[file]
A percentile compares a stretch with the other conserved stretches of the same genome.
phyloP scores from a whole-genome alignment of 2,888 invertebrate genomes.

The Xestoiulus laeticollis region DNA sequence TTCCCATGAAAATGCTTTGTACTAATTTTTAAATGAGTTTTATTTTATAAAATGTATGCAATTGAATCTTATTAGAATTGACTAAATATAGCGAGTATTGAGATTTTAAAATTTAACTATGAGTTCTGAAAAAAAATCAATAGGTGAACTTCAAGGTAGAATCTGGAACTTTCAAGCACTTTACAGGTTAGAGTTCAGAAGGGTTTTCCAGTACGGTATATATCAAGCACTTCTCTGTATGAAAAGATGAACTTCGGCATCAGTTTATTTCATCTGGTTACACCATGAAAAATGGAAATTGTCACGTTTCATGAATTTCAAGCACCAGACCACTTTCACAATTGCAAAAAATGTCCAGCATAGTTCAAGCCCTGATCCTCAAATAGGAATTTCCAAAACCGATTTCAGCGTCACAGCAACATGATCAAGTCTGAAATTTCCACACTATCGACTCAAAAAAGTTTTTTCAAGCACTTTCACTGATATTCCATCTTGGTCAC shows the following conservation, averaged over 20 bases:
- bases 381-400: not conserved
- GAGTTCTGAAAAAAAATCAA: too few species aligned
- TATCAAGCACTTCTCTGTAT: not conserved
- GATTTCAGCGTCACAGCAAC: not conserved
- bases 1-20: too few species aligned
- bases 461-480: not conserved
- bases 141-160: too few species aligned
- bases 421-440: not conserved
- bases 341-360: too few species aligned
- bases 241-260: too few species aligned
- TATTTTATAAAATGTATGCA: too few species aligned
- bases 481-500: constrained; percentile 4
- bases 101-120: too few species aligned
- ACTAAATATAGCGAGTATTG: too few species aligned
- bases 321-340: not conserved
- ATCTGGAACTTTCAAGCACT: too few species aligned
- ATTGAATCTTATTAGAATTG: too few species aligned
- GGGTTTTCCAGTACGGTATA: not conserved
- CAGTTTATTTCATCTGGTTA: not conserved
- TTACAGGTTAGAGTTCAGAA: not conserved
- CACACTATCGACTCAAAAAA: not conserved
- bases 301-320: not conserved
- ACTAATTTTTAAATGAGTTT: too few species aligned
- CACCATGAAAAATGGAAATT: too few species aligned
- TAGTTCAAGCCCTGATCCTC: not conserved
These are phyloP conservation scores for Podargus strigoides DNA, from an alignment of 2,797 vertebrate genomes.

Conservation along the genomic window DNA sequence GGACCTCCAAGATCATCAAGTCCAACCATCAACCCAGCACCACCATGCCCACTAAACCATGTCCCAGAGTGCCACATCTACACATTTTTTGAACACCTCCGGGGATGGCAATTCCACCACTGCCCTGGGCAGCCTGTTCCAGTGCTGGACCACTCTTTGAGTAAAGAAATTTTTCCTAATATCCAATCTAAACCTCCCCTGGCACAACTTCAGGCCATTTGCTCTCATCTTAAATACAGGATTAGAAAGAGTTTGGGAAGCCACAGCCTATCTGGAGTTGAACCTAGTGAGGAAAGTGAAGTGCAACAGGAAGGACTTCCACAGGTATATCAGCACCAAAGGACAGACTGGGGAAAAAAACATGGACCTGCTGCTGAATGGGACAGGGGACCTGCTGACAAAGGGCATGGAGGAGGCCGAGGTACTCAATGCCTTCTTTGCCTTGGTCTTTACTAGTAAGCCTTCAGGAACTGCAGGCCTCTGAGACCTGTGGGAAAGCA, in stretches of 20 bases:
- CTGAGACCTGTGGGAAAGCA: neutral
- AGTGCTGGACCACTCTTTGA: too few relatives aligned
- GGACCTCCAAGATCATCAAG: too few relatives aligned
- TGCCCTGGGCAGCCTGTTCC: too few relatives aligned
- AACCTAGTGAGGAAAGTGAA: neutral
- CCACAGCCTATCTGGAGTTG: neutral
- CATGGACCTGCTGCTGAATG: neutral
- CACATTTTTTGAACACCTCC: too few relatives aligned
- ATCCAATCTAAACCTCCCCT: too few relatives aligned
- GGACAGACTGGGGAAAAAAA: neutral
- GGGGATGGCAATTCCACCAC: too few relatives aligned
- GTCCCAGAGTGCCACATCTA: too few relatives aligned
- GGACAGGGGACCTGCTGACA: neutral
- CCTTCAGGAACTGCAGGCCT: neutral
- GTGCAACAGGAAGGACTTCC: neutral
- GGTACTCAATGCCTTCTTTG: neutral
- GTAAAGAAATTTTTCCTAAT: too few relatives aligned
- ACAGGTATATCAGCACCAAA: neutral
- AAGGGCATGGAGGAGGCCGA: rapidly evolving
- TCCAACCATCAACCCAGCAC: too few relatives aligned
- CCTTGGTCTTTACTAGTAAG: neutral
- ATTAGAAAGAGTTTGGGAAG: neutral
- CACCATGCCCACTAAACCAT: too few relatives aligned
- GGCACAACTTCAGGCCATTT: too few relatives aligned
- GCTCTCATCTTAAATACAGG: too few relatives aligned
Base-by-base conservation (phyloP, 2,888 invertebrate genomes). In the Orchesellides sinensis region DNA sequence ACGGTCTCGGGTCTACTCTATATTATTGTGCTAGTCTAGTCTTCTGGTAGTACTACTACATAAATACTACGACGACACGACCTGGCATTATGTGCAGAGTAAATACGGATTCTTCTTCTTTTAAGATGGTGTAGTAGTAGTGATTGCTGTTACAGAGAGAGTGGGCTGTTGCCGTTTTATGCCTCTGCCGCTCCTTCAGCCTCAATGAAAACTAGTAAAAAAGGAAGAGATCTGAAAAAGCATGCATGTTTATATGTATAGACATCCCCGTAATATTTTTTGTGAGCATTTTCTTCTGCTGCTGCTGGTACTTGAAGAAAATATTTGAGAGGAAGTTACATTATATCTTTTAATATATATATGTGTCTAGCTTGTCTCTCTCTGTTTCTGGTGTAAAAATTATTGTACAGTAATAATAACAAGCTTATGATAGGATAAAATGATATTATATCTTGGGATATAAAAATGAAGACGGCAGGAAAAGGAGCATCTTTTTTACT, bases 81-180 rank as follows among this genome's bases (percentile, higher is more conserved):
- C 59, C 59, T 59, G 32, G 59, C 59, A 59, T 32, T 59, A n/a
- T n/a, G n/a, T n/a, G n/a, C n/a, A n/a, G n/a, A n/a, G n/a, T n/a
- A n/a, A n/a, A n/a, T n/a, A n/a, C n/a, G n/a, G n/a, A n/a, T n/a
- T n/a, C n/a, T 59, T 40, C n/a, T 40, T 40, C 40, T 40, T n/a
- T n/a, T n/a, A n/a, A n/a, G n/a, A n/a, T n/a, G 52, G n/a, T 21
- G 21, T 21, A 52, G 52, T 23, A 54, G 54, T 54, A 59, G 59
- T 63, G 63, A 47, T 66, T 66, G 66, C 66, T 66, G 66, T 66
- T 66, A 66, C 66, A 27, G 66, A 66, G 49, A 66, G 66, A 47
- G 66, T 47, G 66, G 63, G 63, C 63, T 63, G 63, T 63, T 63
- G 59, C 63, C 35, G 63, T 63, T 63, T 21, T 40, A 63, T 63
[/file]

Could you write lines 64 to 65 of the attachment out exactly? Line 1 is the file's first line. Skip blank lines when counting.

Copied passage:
- T 66, A 66, C 66, A 27, G 66, A 66, G 49, A 66, G 66, A 47
- G 66, T 47, G 66, G 63, G 63, C 63, T 63, G 63, T 63, T 63